Dreams of the Mapuches

Rosa Anwandter, Chile

Jungian Analyst & Writer. http://www.ceoniric.cl/

(Submitted by the author)

In communities related to the Mapuche peoples, in the southlands of Chile and Argentina, dreams have always held an important position. The cosmovision of the Mapuches is similar to many other pre-Columbus societies in South America. The difference is that they share a common language, Mapudungun, amongst a vast territory, and traditions have been passed orally from one generation to the next.

From the earliest times, the Mapuches have considered dreams to be paths for their lives. The Mapuches have a complete philosophy of life based on the wisdom found in dreams, whether for health problems, warnings, or advice for all kinds of issues.

In everyday life, it's common for each individual to seek, and then dream, premonitions concerning present or future events. Dreams also concerns the past when, in the dream, or pewma, images of relatives or friends who have died appear. In spite of the fact that they are everyday occurences, the pewma require a certain knowledge for them to be correctly interpreted. Nowadays, it's the machi, a combination of physician and shaman - usually a woman and also an expert on the active principles of medicinal plants - who has this mission.

The Mapuches also believe that he or she who dreams is not the person, but rather his or her spirit, or pullu>/em>. The traditions of all elements of nature are highlighted: sea, river, mountain, thunder, lightning, fire, earth: all have their own symbolism. Animals play an important role as well. Each and every element of the dream is an important part in itself.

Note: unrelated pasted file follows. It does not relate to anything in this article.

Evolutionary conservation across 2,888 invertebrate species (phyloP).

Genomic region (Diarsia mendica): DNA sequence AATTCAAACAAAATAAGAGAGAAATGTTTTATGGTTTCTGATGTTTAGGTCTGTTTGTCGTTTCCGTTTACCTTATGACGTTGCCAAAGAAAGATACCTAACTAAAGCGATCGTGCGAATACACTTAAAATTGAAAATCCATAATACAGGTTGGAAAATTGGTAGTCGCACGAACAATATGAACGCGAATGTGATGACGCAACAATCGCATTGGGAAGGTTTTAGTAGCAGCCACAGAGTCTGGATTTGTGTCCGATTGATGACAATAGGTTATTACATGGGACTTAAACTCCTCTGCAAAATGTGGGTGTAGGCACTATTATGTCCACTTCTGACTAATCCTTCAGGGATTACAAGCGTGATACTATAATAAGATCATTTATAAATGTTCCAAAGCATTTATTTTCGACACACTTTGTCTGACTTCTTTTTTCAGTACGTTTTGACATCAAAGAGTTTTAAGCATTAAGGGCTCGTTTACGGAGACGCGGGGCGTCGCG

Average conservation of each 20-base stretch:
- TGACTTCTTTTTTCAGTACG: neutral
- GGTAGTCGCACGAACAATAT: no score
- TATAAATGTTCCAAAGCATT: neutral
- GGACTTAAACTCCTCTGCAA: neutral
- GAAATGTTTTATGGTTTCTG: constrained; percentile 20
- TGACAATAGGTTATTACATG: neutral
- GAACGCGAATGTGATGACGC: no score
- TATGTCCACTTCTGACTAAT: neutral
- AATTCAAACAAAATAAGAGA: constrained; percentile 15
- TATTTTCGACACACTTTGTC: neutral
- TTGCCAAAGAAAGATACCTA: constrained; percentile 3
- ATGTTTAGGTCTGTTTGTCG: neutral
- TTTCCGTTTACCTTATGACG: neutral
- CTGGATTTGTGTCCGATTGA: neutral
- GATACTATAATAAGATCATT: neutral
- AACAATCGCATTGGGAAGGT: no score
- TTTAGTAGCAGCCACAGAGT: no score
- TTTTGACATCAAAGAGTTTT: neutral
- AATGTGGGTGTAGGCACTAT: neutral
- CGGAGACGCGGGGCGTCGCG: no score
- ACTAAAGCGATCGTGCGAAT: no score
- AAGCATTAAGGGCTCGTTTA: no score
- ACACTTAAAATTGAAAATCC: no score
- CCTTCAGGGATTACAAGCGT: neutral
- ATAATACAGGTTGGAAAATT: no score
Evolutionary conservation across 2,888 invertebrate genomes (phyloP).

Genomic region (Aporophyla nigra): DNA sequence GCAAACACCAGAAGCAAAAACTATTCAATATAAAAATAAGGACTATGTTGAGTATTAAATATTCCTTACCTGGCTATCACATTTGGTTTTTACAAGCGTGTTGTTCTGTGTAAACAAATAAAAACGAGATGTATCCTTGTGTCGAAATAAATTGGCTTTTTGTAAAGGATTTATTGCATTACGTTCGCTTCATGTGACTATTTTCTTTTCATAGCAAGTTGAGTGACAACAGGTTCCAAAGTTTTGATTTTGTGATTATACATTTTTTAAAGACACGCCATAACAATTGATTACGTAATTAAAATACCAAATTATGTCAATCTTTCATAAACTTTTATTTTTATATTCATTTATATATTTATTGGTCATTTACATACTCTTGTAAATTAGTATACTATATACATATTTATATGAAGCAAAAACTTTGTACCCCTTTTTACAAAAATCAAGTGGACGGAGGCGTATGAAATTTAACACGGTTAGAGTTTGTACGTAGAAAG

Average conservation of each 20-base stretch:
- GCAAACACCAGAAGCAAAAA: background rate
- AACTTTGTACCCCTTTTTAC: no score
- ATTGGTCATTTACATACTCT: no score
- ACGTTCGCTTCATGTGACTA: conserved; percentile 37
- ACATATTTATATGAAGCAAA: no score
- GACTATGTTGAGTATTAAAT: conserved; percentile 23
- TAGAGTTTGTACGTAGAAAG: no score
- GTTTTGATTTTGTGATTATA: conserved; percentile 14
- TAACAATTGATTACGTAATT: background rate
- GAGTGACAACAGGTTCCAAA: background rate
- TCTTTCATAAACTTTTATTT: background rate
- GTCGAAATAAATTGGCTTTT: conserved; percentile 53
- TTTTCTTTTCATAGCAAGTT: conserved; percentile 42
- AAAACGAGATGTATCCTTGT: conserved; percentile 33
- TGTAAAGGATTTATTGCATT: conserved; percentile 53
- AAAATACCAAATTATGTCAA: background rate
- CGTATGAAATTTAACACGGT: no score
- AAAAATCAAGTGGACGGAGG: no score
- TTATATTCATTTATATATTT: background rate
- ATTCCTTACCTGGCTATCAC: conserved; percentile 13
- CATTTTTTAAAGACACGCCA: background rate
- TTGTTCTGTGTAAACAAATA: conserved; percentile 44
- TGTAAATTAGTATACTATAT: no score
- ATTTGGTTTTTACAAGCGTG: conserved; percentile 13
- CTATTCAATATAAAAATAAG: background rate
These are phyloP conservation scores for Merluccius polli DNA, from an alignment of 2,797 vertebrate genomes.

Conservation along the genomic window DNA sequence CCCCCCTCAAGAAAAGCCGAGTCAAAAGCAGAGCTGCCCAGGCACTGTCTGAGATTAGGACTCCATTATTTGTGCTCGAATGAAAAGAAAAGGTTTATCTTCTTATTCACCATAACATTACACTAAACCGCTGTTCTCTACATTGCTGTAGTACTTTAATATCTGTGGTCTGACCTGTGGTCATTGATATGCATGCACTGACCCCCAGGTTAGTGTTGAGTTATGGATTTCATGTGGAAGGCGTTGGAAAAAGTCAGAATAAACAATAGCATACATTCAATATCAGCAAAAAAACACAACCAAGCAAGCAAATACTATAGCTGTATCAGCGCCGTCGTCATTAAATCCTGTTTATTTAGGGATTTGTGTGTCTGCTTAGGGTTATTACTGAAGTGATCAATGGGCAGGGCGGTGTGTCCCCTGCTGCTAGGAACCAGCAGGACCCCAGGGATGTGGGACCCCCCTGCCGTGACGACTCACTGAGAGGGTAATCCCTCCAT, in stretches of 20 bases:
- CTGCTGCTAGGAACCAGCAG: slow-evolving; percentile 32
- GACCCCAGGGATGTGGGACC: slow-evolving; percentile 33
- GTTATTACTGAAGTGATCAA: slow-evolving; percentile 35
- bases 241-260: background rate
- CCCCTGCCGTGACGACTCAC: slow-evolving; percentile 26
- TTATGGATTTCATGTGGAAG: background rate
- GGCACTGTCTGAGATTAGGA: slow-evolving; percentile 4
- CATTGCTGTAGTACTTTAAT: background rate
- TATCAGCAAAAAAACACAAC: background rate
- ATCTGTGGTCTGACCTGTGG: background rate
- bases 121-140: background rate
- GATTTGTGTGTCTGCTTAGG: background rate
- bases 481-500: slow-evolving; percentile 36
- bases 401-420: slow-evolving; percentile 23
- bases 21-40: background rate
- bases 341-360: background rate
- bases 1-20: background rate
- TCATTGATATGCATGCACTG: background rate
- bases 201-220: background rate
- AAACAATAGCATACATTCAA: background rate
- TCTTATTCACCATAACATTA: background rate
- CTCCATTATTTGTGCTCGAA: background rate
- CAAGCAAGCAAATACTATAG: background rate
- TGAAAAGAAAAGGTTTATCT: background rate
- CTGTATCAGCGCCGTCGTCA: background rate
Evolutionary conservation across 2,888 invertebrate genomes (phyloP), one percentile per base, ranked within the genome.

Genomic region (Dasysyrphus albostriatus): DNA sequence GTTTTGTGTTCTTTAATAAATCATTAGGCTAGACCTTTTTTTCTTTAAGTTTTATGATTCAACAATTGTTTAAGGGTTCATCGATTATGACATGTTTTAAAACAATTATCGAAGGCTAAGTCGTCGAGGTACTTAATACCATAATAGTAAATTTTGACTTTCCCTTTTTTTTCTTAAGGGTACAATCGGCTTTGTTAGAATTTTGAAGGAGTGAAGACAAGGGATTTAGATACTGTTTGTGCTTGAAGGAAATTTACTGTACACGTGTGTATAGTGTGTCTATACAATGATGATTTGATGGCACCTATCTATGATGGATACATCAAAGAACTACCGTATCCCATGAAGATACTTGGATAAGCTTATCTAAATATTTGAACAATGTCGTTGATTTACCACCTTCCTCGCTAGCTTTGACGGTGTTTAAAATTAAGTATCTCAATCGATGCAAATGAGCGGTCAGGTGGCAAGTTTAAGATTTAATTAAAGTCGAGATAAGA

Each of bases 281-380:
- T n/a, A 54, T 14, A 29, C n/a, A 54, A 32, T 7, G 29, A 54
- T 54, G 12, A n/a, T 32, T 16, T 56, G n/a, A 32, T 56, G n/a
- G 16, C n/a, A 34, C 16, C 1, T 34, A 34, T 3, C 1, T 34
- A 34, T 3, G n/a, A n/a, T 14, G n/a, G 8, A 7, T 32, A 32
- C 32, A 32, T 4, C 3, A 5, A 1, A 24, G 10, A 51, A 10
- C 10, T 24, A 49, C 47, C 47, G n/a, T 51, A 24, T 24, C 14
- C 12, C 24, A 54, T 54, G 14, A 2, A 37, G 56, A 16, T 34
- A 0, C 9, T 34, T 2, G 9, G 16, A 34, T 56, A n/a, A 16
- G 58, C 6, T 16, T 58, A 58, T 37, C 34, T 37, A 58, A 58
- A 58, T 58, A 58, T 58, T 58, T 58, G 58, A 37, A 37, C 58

If it's a good dream, then it shouldn't be told to anyone. The belief is that the envy from those who hear it would make it impossible for it to come true. If it's a nightmare, however, it should be told around a bonfire, because the fire with the smoke will take it away, thus expelling the evil spirit who sent the dream.

When a person has a lucid dream, it means that the spirit of the dreamer is strong. Dreams about deceased relatives, on the other hand, mean that their spirits are requesting flowers and candles. In such cases, a gift must be offered (depending on the dream's principal elements) and the spirit should be talked to, so that he or she may leave in peace.

Before the proclamation of the State of Chile in 1810, the Mapuches based their decisions, either collective or individual, on the messages that their dreams brought along and the importance of dreams for waking life still plays a fundamental part in their day-to-day lives.

Image credit: http://lucaantara.blogspot.com



Submitted by Claire Terry on Thu, 03/29/2012 - 11:58.

Hi Jenny - yes the image is from: http://lucaantara.blogspot.com

Submitted by Jenny Alexander on Fri, 03/16/2012 - 22:25.

Fascinating! I particularly love the image - any information about that?

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